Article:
GSM-based mobile communications began in Turkey with the activation of Turkcell in February 1994. Since signing a 25-year GSM license agreement with the Ministry of Transportation, Republic of Turkey on April 27, 1998, Turkcell has been growing by increasing the diversity and quality of its services in the mobile communication of voice and data and consequently the number of its subscribers. As of September 30, 2006, Turkcell has invested 6.1 billion US dollars, excluding license fees in Turkey since the day it was founded. With 30.8 million subscribers as of September 30, 2006, Turkcell not only stands as Turkey’s leading operator but also enjoys the proud place of being the third biggest GSM operator in Europe. The trading of Turkcell shares commenced concurrently on the Istanbul Stock Exchange and the New York Stock exchange on July 11, 2000, giving it the title of the first Turkish company quoted on the NYSE. The ambition to operate regionally led Turkcell to invest abroad as well. Turkcell’s subsidiaries owned via Fintur in Azerbeijan, Kazakhstan, Georgia, and Moldova reached to 6.9 million subscribers and its direct subsidiary in Northern Cyprus to almost 200,000 subscribers as of September 30, 2006. The Astelit company in Ukraine, in which Turkcell is the majority shareholder, began offering GSM services in February 2005 and has 4.7 million subscribers as of September 30, 2006. As the leading operator in Turkey and the region, Turkcell joined the Board of Directors of the GSM Association in the beginning of 2003. The world’s GSM giants such as Vodafone, Orange, NTT DoCoMo and AT&T Wireless are some of the other operators on the 21-seat board of directors of the GSMA that represents the world’s mobile communications market with nearly 690 members from 214 territories and countries and their overall subscribers are more than 2 billion. Turkcell’s affiliation with the GSMA, which directs and coordinates the international GSM sector and brings operators together with cell phone manufacturers, application developers and content/service providers on a common platform, allows it the opportunity to keep track of global developments very closely and to play an active role in the formulation of new global strategies. With its broad coverage and extensive international roaming capability, Turkcell offers its subscribers access to mobile communication services throughout Turkey and in the four corners of the world. Having concluded agreements with 541 operators in 193 countries as of March 23, 2007, Turkcell is also one of the world’s leading operators in international roaming. With agreements with 278 operators in 114 countries, Turkcell stands at the world’s summit in GPRS roaming. Keeping pace with the changes in the field of technology and the expansion of technologies allowing fast data transfer, Turkcell introduced services such as “TurkcellEDGE,” “TurkcellBlackBerry,” “TurkcellConnect” and “TurkcellE-Postacı” (e-postman) to its customers. Other services Turkcell offers with its vision of making life more simple include “TurkcellMobilÍdeme” (mobile payment) that permits credit cards to be used with a cell phone in shopping or payments using Turkcell’s infrastructure and “CepteCevap” (answer in the pocket) with which answers may be received to queries submitted by SMS. Turkcell made available to its subscribers the mobile Internet “Turkcell-im” by gathering its entire range of value-added products and services at a single point of communication and access. Turkcell’s subscribers have been enjoying since August 2006 the convenience of “Turkcell-im” that enables them to easily access through a single point a great many value-added services from entertainment to news and sports and from music to chat and messaging. Pursuing the goal of hiking up the productivity of corporate customers by means of mobile communication solutions, Turkcell also offers them innovative products and services using the new design possibilities afforded by its GSM infrastructure. Spearheading the utilization of mobile communication technologies in applications in the public domain with its pioneering role in m-government and m-municipality projects, Turkcell continues its efforts to come up with new projects intended for organizations in this category. Launched on April 1, 2005 as “Turkcell’s youth club” in consideration of the life styles and requirements of young people, “gnštrkcll” brings together subscribers with similar life styles and demands while offering GSM and non-GSM benefits. With 11 million members, “gnštrkcll” is not merely a service, a limited-duration campaign, or a discount; it’s a club that provides possibilities to young men and women in every area that counts in their lives. While providing communication service at suitable rates tailored to the needs of young people, “gnštrkcll” also gives them a chance to make their dreams come true, offers them privileges in their non-communication spending, entertains them with special events and informs them when necessary. A number of international appraisals and awards attest to the success hitherto achieved by Turkcell that generates employment opportunities for 20,000 people in its own right and through its ecosystem. In 2006, its fourth successive year, Turkcell was placed 43rd in the “INFO Tech 100,” a rated listing of companies in the fields of telecommunications and information technologies on the basis of financial data originating from Standard & Poor’s. Turkcell was selected together with 20 other telecommunication companies from among as many as 10,000 firms. In 2002, Turkcell won the first prize in the “Best New Service” category in the World Communication Awards with “GPRSL and.” Constantly investing in people and technology, Turkcell was deemed worthy of the ISO 9001 Quality Management System Certificate in 1999 thanks to its trained and specialized staff, its quality of service and its approach to quality management. Turkey’s first operator with an ISO 9001: 2000 certificate, Turkcell never slackens its efforts at improvement to keep abreast of developments. The “Kardelenler” project brought Turkcell several awards in international platforms; namely, the IPR Excellence Award, the “Crystal Obelisk” of the Foundation of Women Executives in Public Relations (WEPR) and the PR News CSR Awards. Turkcell is the Main Sponsor to the Turkish National Soccer Team and an Official Sponsor to the Turkish National Basketball Team. With Turkcell having assumed the titular sponsorship of the Turkey Super League for a five-season straight starting with the 2005-2006 season, Turkish Soccer League is now called the Turkcell Super League. Believing in the importance of support to ensure the continuity of the achievements of Turkish sportsmen/sportswomen in the recent years, Turkcell keeps up its support to Turkish soccer at a growing rate by sponsoring 12 teams on the Turkey Turkcell Super League. The “Free Sports Schools” project conducted in cooperation with the Women’s Commission of the Olympics Committee that has so far provided approximately 20,000 youths with the opportunity to engage in sports activities under the guidance of coaches is another project Turkcell supports with its understanding of social responsibility. The Complainant’s main websites are “www.turkcell.com” and “www.turkcell.com.tr”.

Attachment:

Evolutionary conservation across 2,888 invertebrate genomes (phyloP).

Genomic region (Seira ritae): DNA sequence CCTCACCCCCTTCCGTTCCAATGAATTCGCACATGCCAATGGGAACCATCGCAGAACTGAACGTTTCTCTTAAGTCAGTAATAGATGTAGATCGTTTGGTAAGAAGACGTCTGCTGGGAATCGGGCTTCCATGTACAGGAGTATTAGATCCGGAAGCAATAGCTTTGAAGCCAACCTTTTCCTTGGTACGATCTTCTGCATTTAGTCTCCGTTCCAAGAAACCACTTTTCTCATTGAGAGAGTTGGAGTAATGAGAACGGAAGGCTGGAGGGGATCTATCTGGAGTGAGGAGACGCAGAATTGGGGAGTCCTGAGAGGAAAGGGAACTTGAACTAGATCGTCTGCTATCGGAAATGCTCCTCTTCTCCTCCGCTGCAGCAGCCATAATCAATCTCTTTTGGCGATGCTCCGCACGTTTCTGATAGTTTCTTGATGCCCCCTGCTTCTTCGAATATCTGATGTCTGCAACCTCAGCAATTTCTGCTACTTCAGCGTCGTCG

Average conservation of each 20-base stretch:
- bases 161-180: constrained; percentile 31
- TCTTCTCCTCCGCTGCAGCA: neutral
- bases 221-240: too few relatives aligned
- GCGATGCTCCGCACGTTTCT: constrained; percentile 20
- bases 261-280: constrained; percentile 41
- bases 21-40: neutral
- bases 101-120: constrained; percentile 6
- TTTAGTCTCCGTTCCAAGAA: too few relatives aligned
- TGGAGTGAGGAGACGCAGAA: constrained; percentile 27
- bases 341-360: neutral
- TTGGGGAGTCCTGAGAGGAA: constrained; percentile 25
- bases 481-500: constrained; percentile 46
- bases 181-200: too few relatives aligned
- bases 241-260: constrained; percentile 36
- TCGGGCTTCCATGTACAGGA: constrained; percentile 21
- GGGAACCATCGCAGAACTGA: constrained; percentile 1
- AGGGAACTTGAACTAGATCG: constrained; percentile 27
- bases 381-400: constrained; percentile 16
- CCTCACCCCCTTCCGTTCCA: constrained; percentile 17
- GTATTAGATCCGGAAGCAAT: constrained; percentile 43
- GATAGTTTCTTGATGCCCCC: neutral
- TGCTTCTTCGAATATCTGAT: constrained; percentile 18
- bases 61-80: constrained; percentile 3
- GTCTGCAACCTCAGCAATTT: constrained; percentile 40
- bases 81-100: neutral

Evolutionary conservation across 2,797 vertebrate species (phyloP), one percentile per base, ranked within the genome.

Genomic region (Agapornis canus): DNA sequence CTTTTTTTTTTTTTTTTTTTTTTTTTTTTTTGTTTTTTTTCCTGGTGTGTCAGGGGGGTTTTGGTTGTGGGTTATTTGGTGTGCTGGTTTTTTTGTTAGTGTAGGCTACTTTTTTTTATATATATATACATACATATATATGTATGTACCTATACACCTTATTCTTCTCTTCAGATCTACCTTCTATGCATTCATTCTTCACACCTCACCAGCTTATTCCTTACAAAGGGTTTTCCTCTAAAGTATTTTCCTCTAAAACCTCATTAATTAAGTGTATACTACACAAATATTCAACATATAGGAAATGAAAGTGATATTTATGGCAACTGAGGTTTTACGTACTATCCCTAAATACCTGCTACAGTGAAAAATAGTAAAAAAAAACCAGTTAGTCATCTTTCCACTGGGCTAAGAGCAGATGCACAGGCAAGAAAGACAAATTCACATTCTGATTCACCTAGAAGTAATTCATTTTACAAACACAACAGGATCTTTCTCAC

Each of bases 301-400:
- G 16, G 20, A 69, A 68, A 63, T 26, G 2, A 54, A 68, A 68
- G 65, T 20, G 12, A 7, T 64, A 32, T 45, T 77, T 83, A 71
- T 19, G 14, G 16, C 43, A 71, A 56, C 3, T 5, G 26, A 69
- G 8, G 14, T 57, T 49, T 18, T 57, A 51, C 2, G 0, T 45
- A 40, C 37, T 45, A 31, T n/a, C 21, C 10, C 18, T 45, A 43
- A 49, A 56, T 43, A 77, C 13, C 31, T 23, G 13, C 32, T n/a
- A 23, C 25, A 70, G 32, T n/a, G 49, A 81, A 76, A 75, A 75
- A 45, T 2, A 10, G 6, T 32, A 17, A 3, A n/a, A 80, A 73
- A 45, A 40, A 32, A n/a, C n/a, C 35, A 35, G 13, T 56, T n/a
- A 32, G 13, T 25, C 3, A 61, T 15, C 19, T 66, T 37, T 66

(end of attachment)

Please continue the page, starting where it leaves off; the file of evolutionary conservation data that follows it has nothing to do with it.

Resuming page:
The Complainant Turkcell Iletisim Hizmetleri A.S., which is well-known shortly as “Turkcell” having been founded in 1994, does business not only in Turkey, but also internationally. The Complainant owns the following trade/service mark registrations: